Lucinda Williams has long ago cornered the market with a plaintive southern guitar sound that was so powerful you felt your organs rearranged as you listened. Her distinctive gravelly voice (a female Bob Dylan?) and style is firmly rooted in the tradition of country blues. She has had lofty acclaim from her peers, Emmy Lou Harris, Mary ChapinCarpenter et al.
Williams also got a lot of praise for her 1998 album Car Wheels on a Gravel Road while Blessed from 2011 is an even better album, though some songs contain the germ of a condition that plagues her new double album Down Where the Spirit Meets the Bone: self-consciousness. Her current offering has not a lot of subtlety and is far too direct.
The last track which gives the album its title ‘It’s Gonna Rain’, is a case in point: “You don’t know the wars that are going on, where the spirit meets the bone.”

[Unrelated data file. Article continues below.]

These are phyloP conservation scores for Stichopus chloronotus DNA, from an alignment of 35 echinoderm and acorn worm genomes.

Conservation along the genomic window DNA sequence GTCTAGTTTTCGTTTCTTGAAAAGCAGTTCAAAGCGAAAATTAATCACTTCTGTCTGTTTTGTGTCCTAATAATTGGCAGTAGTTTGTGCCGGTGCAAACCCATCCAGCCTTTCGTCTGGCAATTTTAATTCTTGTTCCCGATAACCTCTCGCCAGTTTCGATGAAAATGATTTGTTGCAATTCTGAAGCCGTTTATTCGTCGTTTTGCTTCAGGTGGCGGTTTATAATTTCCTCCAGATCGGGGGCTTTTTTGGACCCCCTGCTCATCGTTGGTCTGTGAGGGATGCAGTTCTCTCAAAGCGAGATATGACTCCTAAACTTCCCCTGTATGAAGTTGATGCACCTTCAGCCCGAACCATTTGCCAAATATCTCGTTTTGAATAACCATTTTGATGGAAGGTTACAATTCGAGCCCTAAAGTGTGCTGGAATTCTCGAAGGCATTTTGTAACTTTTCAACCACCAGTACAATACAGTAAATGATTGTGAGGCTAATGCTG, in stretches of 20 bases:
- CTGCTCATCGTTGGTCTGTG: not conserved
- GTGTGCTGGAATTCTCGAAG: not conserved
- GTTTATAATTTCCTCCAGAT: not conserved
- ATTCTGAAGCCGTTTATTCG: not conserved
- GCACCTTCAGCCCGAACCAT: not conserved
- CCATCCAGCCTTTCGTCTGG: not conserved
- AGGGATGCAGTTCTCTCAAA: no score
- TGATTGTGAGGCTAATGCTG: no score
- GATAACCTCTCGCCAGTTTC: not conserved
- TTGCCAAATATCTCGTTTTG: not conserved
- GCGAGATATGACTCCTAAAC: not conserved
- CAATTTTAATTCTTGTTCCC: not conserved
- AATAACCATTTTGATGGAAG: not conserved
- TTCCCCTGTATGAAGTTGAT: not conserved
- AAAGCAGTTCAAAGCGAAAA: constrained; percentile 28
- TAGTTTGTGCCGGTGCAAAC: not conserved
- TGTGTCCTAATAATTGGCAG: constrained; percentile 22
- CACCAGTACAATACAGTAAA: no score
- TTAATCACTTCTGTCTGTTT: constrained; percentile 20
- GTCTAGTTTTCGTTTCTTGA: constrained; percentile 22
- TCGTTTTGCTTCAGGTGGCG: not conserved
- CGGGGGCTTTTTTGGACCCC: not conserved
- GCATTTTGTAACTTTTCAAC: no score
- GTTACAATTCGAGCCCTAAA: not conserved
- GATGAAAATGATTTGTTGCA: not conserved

‘Burning Bridges’ is an exception – a catchy song evocative of someone righting some past wrongs. Williams sounds like Patti Smith in a full, raucous voice and the energy is compelling. The following track, ‘East Side of Town’, brings us back to more of the subtle-as-a sledgehammer lyrics: “You want to see what it means to suffer, you want to see what it means to be down” – fine idea, but where’s the artifice?
In ‘West Memphis’ “someone got away with murder, a horrible offence”: because, that’s the way they do things in west Memphis.
Perhaps as people get older their self-consciousness increases. As an artist you have you lose it. The sound is there, the songwriting isn’t. She has collaborated with and is name-checked by the likes of Elvis Costello (two of his band appear on the new album) and Vic Chesnutt. Serious company. If she wants to hold on to her reputation she’ll have to do better than this.